I completed my bachelor’s degree in Wildlife Ecology and Conservation at the University of Nevada, Reno. I spent several seasons collecting data on terrestrial mammal habitat selection, reproductive ecology, and neonate survival in the mountains of the American West. During a trip to Hawaii, I was reminded that my passion has always been for the ocean, so I returned to my home state of Florida to earn my master’s degree. My thesis at the University of Miami focused on spatial nesting patterns of loggerhead sea turtles in Dry Tortugas National Park. After working as a biologist monitoring sea turtle nesting in Miami, I moved to Melbourne, Australia to begin work on my PhD under the supervision of Richard Reina and Roger Evans.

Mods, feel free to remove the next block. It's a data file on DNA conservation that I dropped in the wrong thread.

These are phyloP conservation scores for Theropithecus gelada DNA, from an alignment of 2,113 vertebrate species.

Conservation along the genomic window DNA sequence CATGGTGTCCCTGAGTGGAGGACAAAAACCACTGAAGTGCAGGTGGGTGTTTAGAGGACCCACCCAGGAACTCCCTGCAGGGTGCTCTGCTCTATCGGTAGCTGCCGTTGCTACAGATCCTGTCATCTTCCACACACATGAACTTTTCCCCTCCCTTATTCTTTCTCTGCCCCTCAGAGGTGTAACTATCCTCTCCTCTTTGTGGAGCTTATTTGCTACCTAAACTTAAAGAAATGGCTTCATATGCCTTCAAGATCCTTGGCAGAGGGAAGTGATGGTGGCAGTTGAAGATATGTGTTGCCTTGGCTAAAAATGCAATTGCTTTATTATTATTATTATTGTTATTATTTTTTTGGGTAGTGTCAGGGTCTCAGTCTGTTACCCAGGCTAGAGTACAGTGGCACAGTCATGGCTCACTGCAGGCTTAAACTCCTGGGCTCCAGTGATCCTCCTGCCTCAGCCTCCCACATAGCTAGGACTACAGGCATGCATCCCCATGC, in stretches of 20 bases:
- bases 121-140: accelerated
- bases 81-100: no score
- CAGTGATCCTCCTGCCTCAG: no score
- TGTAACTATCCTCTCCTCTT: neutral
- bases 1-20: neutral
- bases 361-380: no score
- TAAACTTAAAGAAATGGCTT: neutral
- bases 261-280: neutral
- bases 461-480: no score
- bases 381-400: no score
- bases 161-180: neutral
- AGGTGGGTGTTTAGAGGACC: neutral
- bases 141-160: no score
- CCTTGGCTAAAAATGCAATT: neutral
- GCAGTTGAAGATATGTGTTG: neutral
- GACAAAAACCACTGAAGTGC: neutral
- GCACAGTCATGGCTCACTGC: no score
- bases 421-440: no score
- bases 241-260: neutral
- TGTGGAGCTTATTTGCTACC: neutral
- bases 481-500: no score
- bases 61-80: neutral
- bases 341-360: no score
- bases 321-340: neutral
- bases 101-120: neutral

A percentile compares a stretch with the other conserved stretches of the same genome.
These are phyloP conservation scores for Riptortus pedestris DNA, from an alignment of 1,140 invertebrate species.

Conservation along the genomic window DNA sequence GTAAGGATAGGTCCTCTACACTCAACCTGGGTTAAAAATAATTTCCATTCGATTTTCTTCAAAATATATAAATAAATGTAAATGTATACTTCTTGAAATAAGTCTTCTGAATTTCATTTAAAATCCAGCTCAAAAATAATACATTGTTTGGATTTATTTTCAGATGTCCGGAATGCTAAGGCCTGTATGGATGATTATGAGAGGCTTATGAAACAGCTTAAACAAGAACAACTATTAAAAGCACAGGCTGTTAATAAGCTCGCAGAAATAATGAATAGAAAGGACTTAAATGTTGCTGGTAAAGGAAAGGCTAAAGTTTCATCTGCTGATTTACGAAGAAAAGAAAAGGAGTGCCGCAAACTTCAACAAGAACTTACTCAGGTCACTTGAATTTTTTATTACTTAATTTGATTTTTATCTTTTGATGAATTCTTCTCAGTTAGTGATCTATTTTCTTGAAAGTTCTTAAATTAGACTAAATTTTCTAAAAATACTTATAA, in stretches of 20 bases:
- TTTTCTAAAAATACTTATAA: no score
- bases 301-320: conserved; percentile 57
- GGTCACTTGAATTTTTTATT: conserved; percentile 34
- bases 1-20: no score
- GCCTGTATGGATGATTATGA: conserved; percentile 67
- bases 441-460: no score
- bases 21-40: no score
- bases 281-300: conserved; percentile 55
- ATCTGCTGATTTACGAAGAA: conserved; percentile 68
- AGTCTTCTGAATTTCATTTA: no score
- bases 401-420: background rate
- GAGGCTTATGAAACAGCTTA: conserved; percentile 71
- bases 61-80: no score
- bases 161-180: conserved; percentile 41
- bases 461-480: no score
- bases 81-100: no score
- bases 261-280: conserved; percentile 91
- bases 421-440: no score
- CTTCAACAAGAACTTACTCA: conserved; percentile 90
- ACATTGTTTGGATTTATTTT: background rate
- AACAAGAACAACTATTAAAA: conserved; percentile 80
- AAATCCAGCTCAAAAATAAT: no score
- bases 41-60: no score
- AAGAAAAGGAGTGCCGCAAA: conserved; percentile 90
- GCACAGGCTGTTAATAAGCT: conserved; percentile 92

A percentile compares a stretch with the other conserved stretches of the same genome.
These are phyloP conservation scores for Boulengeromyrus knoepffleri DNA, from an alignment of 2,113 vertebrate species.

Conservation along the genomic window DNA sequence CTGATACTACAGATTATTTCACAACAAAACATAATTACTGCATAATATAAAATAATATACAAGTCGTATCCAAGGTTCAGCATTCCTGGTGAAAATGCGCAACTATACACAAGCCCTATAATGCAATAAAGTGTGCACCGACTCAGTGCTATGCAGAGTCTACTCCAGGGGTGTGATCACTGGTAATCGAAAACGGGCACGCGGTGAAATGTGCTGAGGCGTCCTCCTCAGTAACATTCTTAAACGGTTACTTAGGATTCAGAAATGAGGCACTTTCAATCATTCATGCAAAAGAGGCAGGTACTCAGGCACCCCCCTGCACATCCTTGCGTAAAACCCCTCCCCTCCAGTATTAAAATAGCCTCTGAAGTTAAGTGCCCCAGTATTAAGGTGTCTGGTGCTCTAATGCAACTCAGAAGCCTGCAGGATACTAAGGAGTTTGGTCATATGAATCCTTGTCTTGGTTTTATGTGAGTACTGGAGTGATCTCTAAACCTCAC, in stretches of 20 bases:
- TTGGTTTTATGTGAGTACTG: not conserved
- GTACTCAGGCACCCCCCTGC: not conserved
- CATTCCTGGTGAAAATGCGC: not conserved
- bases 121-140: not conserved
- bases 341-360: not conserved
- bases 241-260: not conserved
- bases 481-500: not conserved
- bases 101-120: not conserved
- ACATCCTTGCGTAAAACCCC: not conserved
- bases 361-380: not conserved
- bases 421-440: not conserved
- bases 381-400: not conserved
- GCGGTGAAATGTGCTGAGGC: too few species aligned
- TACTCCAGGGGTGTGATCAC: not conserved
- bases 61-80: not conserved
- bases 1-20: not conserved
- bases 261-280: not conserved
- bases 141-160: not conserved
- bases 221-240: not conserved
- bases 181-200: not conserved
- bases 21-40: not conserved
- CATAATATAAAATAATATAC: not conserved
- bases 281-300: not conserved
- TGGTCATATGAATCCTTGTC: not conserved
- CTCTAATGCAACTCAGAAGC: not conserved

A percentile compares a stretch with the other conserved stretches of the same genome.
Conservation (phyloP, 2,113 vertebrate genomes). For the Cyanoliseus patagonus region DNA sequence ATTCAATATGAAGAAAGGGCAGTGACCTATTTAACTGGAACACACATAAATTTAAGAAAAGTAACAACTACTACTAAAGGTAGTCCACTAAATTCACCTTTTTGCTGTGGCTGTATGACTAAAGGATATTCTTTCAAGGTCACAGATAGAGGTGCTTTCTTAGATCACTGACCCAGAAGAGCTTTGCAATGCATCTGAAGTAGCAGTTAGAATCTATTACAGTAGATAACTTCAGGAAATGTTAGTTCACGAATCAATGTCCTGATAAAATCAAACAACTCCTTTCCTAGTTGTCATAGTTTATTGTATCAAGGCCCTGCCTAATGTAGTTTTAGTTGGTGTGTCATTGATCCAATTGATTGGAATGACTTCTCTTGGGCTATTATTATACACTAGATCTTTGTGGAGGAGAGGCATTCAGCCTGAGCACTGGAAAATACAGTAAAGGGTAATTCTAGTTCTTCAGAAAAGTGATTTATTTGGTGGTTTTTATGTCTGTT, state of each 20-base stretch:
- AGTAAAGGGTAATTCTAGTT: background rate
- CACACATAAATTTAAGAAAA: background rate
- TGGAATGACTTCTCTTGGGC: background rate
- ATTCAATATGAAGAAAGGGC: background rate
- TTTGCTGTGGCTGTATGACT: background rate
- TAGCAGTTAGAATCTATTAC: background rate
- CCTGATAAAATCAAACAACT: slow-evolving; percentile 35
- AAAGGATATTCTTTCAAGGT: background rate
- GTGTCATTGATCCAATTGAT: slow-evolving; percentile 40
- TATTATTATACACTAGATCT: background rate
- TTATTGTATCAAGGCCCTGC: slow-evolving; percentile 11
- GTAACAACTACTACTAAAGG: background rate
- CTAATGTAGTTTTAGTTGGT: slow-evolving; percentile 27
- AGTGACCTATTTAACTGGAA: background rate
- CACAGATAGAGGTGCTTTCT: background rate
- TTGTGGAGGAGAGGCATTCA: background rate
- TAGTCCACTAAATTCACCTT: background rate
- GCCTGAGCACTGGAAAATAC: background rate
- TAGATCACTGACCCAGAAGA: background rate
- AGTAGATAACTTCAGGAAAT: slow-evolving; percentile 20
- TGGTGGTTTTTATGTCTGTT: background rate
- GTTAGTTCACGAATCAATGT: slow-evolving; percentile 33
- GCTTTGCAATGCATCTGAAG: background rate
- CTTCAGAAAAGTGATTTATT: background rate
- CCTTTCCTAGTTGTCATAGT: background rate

Sea turtles exhibit a mode of reproduction in which in utero embryonic development is arrested at a very early stage and does not resume until after the eggs are deposited in the nest. Reproductive success can be significantly reduced if a substantial proportion of embryos fail to emerge from developmental arrest. My PhD research will investigate the species-specific responses to environmental factors affecting embryonic developmental arrest and how the responses to these factors vary among species, with the goal of increasing our understanding of how embryonic arrest affects sea turtle population dynamics.